A mechanical part is composed of several surfaces. To study the relative relationship of the surface of a part, a reference must be established. The reference is the point, line, or face on the part used to determine the position of other points, lines, or surfaces. According to the different functions of the benchmark, the benchmark can be divided into two categories: design benchmark and process benchmark.
1. Design basis
The reference used on the part drawing to determine the position of other points, lines, and surfaces is called the design datum. As shown in [cc2] of the sleeve part shown in Figure 32-2, the design reference of each outer circle and inner hole is the axis line of the part, and the end face is the design reference of the end face B and C. The axis of the inner hole is the outer circle. Radial jumping reference.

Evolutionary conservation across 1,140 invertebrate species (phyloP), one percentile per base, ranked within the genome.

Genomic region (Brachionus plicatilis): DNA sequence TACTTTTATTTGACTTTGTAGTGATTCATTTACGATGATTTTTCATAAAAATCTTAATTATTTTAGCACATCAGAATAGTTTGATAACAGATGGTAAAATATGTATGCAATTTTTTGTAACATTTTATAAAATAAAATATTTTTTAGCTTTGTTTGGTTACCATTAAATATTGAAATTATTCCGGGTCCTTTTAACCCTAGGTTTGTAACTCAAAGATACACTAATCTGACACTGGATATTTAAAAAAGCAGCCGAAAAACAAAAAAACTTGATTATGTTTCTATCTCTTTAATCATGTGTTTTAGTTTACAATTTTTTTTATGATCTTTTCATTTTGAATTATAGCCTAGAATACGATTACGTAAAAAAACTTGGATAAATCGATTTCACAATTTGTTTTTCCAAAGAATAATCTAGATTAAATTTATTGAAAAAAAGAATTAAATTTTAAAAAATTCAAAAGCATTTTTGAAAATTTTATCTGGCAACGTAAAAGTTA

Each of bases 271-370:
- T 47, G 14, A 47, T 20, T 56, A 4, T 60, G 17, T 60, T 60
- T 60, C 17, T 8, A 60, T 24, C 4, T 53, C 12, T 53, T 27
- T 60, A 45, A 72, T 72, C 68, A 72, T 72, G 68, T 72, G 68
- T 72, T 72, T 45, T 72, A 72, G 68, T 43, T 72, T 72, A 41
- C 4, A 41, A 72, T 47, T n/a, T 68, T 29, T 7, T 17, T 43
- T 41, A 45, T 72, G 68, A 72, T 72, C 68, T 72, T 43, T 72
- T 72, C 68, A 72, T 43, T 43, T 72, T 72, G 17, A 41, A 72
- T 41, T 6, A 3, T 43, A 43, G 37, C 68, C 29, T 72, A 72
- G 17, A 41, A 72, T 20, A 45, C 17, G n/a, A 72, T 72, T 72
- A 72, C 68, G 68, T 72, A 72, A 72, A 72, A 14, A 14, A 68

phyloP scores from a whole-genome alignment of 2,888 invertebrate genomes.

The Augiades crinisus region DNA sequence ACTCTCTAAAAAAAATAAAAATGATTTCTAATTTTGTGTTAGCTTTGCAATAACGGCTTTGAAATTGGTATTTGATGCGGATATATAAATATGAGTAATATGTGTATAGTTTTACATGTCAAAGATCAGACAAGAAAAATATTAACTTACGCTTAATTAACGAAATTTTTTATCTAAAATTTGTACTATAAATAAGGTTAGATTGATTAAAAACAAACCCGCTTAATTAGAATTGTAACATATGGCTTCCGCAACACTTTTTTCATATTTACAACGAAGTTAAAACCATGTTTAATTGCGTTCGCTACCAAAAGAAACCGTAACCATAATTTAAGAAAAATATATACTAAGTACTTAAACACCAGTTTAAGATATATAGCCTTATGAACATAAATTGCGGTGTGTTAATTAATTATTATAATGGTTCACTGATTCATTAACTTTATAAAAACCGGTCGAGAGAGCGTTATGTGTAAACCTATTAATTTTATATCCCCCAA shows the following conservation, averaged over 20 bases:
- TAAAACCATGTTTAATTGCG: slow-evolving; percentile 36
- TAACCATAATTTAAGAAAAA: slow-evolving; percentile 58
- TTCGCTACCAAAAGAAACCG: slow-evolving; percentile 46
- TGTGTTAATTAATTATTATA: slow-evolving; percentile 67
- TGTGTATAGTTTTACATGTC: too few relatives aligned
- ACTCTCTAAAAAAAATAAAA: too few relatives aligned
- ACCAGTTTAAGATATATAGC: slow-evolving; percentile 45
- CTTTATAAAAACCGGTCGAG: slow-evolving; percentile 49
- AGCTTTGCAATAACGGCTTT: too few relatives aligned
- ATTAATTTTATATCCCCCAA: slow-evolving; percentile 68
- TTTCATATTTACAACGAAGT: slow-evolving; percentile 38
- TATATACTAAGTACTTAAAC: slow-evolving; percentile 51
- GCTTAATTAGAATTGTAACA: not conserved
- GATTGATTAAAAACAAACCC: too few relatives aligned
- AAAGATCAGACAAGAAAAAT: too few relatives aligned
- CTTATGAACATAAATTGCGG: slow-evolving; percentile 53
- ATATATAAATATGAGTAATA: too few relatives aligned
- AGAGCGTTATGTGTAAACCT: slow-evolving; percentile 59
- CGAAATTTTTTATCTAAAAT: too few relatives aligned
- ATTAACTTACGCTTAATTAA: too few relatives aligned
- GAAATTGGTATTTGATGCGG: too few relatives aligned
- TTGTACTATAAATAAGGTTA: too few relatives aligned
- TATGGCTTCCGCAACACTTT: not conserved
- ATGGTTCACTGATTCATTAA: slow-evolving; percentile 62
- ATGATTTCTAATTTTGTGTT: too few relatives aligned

2. Process reference
The reference used in the processing and assembly of parts is called the process reference. Based on different uses, the process standards are divided into assembly standards, measurement standards and positioning standards.
(1) Assembly reference A reference used to determine the position of a part in a part or product when it is assembled is called an assembly reference.
(2) Measurement datum A datum used to check the size and position of a machined surface is called a datum. As in the part in Figure 32-2, the inner hole axis is the measurement reference for checking the radial runout of the outer circle; and the surface A is the measurement reference for checking the length and size of the large sum.
(3) Positioning reference The reference used for positioning the workpiece during machining is called the positioning reference. As the surface (or line, point) of the positioning reference, only the rough surface of the blank can be selected in the first operation. This positioning surface is called a coarse reference. In the subsequent processes, the machined surface can be used as a reference for positioning. This positioning surface is called a fine reference.